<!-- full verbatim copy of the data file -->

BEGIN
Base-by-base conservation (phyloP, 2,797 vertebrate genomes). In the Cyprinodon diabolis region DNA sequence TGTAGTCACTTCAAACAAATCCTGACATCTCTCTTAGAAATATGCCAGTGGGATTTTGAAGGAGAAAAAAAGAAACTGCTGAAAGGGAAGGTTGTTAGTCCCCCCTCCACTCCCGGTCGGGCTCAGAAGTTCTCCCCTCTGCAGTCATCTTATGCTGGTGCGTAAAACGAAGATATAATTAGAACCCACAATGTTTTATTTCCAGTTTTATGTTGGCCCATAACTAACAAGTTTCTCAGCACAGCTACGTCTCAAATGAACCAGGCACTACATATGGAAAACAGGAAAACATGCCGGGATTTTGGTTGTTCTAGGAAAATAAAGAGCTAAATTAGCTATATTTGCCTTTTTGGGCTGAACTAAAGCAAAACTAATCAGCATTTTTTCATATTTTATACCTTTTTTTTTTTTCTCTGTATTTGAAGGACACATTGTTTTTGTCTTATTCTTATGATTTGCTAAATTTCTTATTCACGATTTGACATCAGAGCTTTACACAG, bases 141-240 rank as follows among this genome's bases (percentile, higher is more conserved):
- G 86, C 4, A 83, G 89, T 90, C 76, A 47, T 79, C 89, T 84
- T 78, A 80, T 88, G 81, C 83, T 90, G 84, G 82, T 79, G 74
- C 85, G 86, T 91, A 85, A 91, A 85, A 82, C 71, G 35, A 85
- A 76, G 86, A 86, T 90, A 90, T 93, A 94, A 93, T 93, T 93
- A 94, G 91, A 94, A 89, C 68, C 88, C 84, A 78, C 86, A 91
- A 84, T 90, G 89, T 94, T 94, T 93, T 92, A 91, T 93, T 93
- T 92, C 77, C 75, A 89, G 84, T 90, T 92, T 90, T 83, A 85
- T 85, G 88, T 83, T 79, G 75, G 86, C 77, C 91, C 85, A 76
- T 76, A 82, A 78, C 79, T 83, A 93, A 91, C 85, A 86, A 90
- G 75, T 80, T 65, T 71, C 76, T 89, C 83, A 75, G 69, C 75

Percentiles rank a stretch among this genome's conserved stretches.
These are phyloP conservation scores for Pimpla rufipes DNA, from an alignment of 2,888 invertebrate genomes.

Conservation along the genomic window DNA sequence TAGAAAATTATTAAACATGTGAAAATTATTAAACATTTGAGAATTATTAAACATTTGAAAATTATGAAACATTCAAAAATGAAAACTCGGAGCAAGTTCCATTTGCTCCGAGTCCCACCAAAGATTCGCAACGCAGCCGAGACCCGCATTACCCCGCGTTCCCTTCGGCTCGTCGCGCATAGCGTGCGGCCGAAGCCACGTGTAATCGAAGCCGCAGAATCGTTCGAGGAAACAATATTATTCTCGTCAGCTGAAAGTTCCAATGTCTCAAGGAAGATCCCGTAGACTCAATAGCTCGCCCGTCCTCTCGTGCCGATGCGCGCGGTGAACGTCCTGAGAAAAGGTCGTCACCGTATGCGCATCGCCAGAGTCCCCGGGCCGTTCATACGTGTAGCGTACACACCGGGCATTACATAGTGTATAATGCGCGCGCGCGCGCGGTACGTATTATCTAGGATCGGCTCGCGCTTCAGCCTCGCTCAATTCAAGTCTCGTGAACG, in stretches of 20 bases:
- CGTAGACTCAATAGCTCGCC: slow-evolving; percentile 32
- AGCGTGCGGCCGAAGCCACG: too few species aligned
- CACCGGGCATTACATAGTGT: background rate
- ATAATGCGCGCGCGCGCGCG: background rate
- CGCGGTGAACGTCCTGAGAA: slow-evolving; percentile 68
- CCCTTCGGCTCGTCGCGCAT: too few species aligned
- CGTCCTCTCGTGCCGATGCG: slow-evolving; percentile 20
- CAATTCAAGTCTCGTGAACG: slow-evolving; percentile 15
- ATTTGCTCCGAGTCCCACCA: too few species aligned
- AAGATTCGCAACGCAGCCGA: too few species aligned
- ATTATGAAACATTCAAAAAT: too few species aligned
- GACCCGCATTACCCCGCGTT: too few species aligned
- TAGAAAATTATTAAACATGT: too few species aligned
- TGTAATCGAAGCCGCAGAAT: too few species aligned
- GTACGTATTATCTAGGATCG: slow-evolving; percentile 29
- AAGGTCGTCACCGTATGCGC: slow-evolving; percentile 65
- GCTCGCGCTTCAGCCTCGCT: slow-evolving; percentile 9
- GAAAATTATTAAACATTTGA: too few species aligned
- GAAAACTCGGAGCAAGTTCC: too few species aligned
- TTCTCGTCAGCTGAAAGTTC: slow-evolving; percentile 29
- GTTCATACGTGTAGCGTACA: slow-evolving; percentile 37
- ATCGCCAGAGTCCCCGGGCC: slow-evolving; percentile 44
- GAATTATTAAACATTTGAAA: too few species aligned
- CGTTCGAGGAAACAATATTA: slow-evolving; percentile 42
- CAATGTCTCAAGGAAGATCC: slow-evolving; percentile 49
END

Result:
Base-by-base conservation (phyloP, 2,797 vertebrate genomes). In the Cyprinodon diabolis region DNA sequence TGTAGTCACTTCAAACAAATCCTGACATCTCTCTTAGAAATATGCCAGTGGGATTTTGAAGGAGAAAAAAAGAAACTGCTGAAAGGGAAGGTTGTTAGTCCCCCCTCCACTCCCGGTCGGGCTCAGAAGTTCTCCCCTCTGCAGTCATCTTATGCTGGTGCGTAAAACGAAGATATAATTAGAACCCACAATGTTTTATTTCCAGTTTTATGTTGGCCCATAACTAACAAGTTTCTCAGCACAGCTACGTCTCAAATGAACCAGGCACTACATATGGAAAACAGGAAAACATGCCGGGATTTTGGTTGTTCTAGGAAAATAAAGAGCTAAATTAGCTATATTTGCCTTTTTGGGCTGAACTAAAGCAAAACTAATCAGCATTTTTTCATATTTTATACCTTTTTTTTTTTTCTCTGTATTTGAAGGACACATTGTTTTTGTCTTATTCTTATGATTTGCTAAATTTCTTATTCACGATTTGACATCAGAGCTTTACACAG, bases 141-240 rank as follows among this genome's bases (percentile, higher is more conserved):
- G 86, C 4, A 83, G 89, T 90, C 76, A 47, T 79, C 89, T 84
- T 78, A 80, T 88, G 81, C 83, T 90, G 84, G 82, T 79, G 74
- C 85, G 86, T 91, A 85, A 91, A 85, A 82, C 71, G 35, A 85
- A 76, G 86, A 86, T 90, A 90, T 93, A 94, A 93, T 93, T 93
- A 94, G 91, A 94, A 89, C 68, C 88, C 84, A 78, C 86, A 91
- A 84, T 90, G 89, T 94, T 94, T 93, T 92, A 91, T 93, T 93
- T 92, C 77, C 75, A 89, G 84, T 90, T 92, T 90, T 83, A 85
- T 85, G 88, T 83, T 79, G 75, G 86, C 77, C 91, C 85, A 76
- T 76, A 82, A 78, C 79, T 83, A 93, A 91, C 85, A 86, A 90
- G 75, T 80, T 65, T 71, C 76, T 89, C 83, A 75, G 69, C 75

Percentiles rank a stretch among this genome's conserved stretches.
These are phyloP conservation scores for Pimpla rufipes DNA, from an alignment of 2,888 invertebrate genomes.

Conservation along the genomic window DNA sequence TAGAAAATTATTAAACATGTGAAAATTATTAAACATTTGAGAATTATTAAACATTTGAAAATTATGAAACATTCAAAAATGAAAACTCGGAGCAAGTTCCATTTGCTCCGAGTCCCACCAAAGATTCGCAACGCAGCCGAGACCCGCATTACCCCGCGTTCCCTTCGGCTCGTCGCGCATAGCGTGCGGCCGAAGCCACGTGTAATCGAAGCCGCAGAATCGTTCGAGGAAACAATATTATTCTCGTCAGCTGAAAGTTCCAATGTCTCAAGGAAGATCCCGTAGACTCAATAGCTCGCCCGTCCTCTCGTGCCGATGCGCGCGGTGAACGTCCTGAGAAAAGGTCGTCACCGTATGCGCATCGCCAGAGTCCCCGGGCCGTTCATACGTGTAGCGTACACACCGGGCATTACATAGTGTATAATGCGCGCGCGCGCGCGGTACGTATTATCTAGGATCGGCTCGCGCTTCAGCCTCGCTCAATTCAAGTCTCGTGAACG, in stretches of 20 bases:
- CGTAGACTCAATAGCTCGCC: slow-evolving; percentile 32
- AGCGTGCGGCCGAAGCCACG: too few species aligned
- CACCGGGCATTACATAGTGT: background rate
- ATAATGCGCGCGCGCGCGCG: background rate
- CGCGGTGAACGTCCTGAGAA: slow-evolving; percentile 68
- CCCTTCGGCTCGTCGCGCAT: too few species aligned
- CGTCCTCTCGTGCCGATGCG: slow-evolving; percentile 20
- CAATTCAAGTCTCGTGAACG: slow-evolving; percentile 15
- ATTTGCTCCGAGTCCCACCA: too few species aligned
- AAGATTCGCAACGCAGCCGA: too few species aligned
- ATTATGAAACATTCAAAAAT: too few species aligned
- GACCCGCATTACCCCGCGTT: too few species aligned
- TAGAAAATTATTAAACATGT: too few species aligned
- TGTAATCGAAGCCGCAGAAT: too few species aligned
- GTACGTATTATCTAGGATCG: slow-evolving; percentile 29
- AAGGTCGTCACCGTATGCGC: slow-evolving; percentile 65
- GCTCGCGCTTCAGCCTCGCT: slow-evolving; percentile 9
- GAAAATTATTAAACATTTGA: too few species aligned
- GAAAACTCGGAGCAAGTTCC: too few species aligned
- TTCTCGTCAGCTGAAAGTTC: slow-evolving; percentile 29
- GTTCATACGTGTAGCGTACA: slow-evolving; percentile 37
- ATCGCCAGAGTCCCCGGGCC: slow-evolving; percentile 44
- GAATTATTAAACATTTGAAA: too few species aligned
- CGTTCGAGGAAACAATATTA: slow-evolving; percentile 42
- CAATGTCTCAAGGAAGATCC: slow-evolving; percentile 49